British luxury carmaker Aston Martin has signed a Memorandum of Understanding with lithium-ion battery cell technologies company Britishvolt. The companies will work together towards developing battery cell technology designed for high-performance cars.
Aston Martin plans to launch its first battery-electric vehicle in 2025, which is expected to be a direct replacement of one of the automaker’s current sports cars. The automaker also aims to provide an electrified powertrain option to all new product lines by 2026, with a target of displaying a fully electrified core portfolio by 2030, the company said.
Aston Martin has not yet published a road map to full electrification.
Together, a joint research and development team from Aston Martin and Britishvolt will design, develop and industrialize battery packs, which will include bespoke modules and battery management systems. The companies did not respond immediately to a request for more information as to where this joint R&D will take place, however, Britishvolt is working on its 45 GWh Gigaplant site in Cambois, Northumberland, which is expected to be fully operational in 2027 and be able to produce battery packs for 450,000 EVs annually.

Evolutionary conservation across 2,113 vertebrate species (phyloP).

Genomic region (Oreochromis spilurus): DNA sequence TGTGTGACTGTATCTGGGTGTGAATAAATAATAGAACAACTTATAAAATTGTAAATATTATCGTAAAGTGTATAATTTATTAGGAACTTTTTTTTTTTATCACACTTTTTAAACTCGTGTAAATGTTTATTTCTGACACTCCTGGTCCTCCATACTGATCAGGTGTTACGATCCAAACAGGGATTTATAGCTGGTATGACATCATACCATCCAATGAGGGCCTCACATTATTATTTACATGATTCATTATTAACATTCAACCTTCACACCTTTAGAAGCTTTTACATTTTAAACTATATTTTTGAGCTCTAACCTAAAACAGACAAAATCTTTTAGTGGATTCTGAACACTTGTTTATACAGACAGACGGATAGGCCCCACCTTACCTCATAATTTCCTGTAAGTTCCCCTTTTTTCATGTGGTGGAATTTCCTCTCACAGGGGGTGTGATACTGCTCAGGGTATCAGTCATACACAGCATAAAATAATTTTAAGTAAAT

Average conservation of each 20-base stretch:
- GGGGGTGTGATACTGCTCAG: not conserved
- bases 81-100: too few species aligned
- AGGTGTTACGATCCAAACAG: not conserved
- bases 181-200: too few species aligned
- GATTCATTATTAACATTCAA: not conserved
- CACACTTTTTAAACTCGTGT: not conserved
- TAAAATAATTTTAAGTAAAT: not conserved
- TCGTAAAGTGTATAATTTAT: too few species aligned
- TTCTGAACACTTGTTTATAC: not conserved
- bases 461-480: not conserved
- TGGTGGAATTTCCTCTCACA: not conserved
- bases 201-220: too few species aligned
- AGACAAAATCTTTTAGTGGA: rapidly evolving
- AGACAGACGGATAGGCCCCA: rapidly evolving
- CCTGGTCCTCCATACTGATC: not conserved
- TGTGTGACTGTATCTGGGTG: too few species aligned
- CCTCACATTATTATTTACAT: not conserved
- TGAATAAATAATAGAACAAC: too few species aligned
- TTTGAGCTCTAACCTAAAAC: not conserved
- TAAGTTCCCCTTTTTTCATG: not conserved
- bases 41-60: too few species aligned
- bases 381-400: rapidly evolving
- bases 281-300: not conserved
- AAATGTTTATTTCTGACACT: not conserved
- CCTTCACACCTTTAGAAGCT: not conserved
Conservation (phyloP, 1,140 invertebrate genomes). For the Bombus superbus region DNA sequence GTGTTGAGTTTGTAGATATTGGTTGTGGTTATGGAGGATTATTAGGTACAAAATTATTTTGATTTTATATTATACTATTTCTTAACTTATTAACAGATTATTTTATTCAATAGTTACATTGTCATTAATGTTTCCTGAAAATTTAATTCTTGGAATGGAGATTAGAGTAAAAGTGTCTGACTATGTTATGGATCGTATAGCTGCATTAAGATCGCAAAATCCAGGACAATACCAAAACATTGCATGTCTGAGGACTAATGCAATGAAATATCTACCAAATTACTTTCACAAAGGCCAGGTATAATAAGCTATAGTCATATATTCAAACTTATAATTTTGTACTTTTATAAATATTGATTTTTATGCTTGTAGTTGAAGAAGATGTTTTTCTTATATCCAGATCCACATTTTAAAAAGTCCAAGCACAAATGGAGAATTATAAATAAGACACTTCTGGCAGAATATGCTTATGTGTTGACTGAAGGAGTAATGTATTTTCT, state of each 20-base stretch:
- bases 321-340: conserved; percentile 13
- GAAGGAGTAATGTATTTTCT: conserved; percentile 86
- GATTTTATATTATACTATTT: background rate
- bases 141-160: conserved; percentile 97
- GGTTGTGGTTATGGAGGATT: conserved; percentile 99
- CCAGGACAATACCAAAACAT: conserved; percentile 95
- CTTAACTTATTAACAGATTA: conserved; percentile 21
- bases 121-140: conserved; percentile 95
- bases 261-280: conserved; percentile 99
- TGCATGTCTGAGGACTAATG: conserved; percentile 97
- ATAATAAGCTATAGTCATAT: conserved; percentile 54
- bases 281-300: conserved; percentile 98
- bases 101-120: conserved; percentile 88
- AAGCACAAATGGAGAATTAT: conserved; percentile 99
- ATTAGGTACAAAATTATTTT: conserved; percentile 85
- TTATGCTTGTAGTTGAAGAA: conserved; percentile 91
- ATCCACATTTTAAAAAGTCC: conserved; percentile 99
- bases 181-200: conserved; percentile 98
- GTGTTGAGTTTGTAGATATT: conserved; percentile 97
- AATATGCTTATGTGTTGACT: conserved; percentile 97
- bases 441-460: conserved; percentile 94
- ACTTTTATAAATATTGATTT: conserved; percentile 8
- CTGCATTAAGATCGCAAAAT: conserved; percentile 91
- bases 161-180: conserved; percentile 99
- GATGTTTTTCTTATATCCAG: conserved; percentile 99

In January, Britishvolt secured $2.3 billion in U.K. government funding for the project, money that will see Britishvolt focus on developing batteries with high nickel content and more energy-dense materials to galvanize mass production. Last month, the company announced a $54 million investment from cobalt mining giant Glencore, money that kicked off Britishvolt’s Series C. The company is aiming to raise around $264 million in total for the round, some of which will go towards the planned battery factory and an R&D center.
Britishvolt also said last month that it signed agreements with four carmakers, one of which is British carmaker Lotus. It’s possible that Aston Martin was also one of the four, but the company did not confirm.
As part of Aston Martin’s electrification roadmap, the company is planning to begin deliveries of its first plug-in hybrid car, the Valhalla, by early 2024. The automaker did not say whether Britishvolt batteries would be involved in the Valhalla.